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GCSE Chemistry Notes: The effect of surface area on reaction rate (speed)

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(c) doc b3c. What is the effect of particle size / surface area on the rate of a reaction involving a solid reactant?

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3. The Factors affecting the Rate of Chemical Reactions

REACTION RATE and SURFACE AREA and a SOLID REACTANT PARTICLE SIZE

Varying the SOLID PARTICLE SIZE - varying SURFACE AREA

(c) doc b3c The effect of Surface Area - particle size of a solid reactant


Experimental methods for investigating the effect of particle size (surface area) on the rate of a chemical reaction

Parts of the sections of 1. Introduction and 2. collision theory are repeated here, but with extra experimental methods and theoretical details applied to experiments and theories linked to the effect of changing the particle size/surface area of a solid reactant on the rate of a chemical reaction

  • Factors affecting the rates of Reaction - theory and methods of measuring the speed of a reaction (c) Doc Brown

  • The above diagram illustrates how you can investigate how varying the particle size/surface area of limestone affects the rate at which it reacts with a given concentration of hydrochloric acid.

    • The flask and gas syringe system for measuring the rate of a chemical reaction.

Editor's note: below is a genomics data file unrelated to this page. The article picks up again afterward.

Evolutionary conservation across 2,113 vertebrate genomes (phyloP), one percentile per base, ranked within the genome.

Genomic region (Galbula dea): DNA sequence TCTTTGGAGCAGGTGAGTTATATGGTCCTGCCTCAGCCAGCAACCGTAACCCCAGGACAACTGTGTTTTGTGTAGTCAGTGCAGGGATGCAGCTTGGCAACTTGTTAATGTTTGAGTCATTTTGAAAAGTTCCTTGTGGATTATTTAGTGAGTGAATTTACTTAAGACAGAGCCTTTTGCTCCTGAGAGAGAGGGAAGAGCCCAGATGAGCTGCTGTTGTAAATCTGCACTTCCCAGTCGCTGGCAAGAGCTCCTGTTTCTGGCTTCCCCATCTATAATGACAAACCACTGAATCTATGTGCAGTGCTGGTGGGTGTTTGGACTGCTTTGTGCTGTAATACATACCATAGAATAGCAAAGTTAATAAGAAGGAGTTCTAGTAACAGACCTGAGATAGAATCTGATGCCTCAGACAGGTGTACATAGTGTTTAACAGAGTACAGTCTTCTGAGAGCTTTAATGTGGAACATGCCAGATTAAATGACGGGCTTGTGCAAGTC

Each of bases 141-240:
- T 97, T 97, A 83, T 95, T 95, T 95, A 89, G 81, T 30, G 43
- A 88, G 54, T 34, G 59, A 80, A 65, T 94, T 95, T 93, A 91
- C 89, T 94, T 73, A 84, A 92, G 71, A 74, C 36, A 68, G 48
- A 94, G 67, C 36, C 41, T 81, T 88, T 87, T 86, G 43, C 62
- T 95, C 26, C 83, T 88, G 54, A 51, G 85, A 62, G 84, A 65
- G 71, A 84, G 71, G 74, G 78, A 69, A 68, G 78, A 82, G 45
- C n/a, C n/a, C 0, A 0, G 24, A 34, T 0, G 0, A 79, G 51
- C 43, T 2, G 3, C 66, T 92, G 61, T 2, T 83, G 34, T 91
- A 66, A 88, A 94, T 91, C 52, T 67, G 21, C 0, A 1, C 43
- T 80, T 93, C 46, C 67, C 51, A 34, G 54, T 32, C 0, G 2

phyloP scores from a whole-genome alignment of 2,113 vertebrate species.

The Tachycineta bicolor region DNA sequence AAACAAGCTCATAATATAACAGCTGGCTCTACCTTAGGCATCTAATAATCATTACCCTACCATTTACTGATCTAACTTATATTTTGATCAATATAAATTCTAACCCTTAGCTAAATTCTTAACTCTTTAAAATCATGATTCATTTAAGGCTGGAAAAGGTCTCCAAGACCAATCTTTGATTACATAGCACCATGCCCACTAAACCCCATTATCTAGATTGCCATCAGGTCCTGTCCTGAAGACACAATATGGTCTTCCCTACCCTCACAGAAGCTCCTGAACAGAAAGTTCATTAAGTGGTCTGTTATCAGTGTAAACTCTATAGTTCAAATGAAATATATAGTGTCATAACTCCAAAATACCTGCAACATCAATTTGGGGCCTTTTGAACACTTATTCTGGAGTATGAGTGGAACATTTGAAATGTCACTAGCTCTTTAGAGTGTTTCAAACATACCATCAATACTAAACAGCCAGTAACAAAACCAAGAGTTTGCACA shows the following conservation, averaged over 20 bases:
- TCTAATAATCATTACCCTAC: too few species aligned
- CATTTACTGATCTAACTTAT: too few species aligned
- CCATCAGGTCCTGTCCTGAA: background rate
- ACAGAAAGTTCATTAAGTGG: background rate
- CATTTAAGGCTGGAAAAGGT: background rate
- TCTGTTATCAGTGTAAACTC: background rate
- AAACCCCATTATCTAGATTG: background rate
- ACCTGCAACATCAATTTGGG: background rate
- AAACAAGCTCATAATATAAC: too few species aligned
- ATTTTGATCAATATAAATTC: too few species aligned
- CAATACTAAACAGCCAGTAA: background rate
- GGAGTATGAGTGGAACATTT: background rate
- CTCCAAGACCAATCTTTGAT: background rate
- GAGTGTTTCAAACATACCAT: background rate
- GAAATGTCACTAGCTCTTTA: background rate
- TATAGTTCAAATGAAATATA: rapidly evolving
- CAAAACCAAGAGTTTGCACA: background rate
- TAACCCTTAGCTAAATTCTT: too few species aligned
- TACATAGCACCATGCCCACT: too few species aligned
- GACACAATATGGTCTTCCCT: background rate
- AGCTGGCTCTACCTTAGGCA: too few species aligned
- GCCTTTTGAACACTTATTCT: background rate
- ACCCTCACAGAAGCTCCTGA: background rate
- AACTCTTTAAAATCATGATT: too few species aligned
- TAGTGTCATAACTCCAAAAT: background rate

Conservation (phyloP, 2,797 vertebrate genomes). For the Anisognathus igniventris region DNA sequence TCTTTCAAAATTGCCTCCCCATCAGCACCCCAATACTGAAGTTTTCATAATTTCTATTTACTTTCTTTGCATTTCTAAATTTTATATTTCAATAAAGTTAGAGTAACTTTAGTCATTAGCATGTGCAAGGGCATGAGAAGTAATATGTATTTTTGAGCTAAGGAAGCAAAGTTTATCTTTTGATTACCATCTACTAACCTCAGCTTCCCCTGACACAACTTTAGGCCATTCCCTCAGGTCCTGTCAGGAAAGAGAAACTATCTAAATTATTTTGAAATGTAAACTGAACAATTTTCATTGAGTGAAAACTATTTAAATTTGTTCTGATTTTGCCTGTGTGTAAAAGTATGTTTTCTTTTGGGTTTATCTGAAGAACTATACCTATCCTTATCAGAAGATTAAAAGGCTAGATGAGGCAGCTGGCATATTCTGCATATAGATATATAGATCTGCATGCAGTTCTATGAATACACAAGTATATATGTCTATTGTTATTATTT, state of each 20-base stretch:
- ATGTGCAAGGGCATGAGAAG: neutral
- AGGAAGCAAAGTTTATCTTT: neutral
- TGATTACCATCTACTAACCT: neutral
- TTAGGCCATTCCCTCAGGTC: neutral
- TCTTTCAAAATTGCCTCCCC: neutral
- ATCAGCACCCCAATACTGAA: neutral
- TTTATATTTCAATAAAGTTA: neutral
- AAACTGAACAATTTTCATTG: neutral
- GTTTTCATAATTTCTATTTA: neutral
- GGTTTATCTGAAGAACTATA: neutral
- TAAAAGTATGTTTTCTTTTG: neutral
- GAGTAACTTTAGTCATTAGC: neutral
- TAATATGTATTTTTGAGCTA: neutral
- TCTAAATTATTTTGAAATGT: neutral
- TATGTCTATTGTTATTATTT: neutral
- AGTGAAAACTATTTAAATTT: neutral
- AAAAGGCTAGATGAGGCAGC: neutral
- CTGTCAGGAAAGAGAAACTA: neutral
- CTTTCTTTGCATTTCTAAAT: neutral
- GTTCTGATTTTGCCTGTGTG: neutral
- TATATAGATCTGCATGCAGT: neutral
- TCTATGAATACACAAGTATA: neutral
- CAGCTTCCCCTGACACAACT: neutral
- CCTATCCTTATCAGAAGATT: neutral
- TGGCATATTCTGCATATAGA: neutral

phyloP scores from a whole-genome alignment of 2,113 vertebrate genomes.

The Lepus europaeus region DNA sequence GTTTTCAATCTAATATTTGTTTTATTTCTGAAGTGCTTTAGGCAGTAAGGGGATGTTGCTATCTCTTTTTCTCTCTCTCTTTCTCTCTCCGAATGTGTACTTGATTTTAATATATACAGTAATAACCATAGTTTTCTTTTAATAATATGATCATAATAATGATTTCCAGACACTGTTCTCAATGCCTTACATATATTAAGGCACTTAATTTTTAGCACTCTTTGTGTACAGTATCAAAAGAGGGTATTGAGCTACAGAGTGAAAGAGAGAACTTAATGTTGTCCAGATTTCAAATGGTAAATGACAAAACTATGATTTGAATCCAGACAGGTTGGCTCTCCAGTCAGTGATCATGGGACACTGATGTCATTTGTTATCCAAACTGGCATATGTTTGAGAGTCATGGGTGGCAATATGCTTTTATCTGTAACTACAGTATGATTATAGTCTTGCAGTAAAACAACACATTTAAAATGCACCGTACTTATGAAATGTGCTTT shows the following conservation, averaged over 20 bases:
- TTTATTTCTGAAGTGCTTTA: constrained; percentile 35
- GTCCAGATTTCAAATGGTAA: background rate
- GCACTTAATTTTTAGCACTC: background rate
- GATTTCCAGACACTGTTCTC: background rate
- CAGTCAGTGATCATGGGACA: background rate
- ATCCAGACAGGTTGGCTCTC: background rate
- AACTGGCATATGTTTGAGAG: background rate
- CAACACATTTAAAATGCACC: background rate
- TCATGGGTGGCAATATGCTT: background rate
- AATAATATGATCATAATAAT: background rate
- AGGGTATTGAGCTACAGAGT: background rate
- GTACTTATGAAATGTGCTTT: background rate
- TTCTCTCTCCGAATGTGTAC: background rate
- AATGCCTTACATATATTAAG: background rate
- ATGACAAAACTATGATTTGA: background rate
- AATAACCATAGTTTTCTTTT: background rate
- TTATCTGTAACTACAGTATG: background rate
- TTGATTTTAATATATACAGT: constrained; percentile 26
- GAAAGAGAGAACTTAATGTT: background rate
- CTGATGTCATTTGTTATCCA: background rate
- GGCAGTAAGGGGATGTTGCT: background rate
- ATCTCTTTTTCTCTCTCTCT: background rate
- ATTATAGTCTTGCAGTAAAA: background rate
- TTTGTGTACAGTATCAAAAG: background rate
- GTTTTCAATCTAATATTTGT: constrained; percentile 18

• (i) The above diagram illustrates how you can investigate how varying the size of the limestone particles affects the rate at which it reacts with a given quantity of limestone granules.
    • calcium carbonate (marble chips)  + hydrochloric acid ==> calcium chloride + water + carbon dioxide
    • CaCO3(s) + 2HCl(aq) ==> CaCl2(aq) + H2O(l) + CO2(g)
    • In the diagram above, the white 'blobs' represent carbon dioxide gas being evolved and the grey lumps the limestone chips, granules or powder.
    • You must keep the following variables constant - the volume of hydrochloric acid, the concentration of the hydrochloric acid, the temperature of ALL the reactants, the mass of limestone, and TRY to keep a gentle constant stirring rate as you are noting down the time and volume of carbon dioxide gas formed.
    • Gentle stirring (swirling action) is important, if you don't, the bottom layers of acid become depleted in acid giving a falsely slow rate of reaction.
    • You follow the reaction by measuring the volume of carbon dioxide formed using the gas syringe system.
    • You repeat the experiment with different particle sizes to vary the surface area and its effect on the rate-speed of the reaction between hydrochloric acid and limestone/marble chips-powder.
    • You need a variety of limestone particle sizes e.g. marble chips - lumps, granules and fine limestone powder.

 

  • (ii) The same apparatus can be used to investigate the how the speed of the decomposition of hydrogen peroxide varies with different particle size of a fixed amount of catalyst.
    • hydrogen peroxide ==> water + oxygen
    • 2H2O2(aq) ==> 2H2O(l) + O2(g)
    • You must keep the following variables constant - the volume of hydrogen peroxide solution, the concentration of the hydrogen peroxide solution, the temperature of ALL the reactants, the mass of catalyst and TRY to keep a gentle constant stirring rate as you are noting down the time and volume of carbon dioxide gas formed.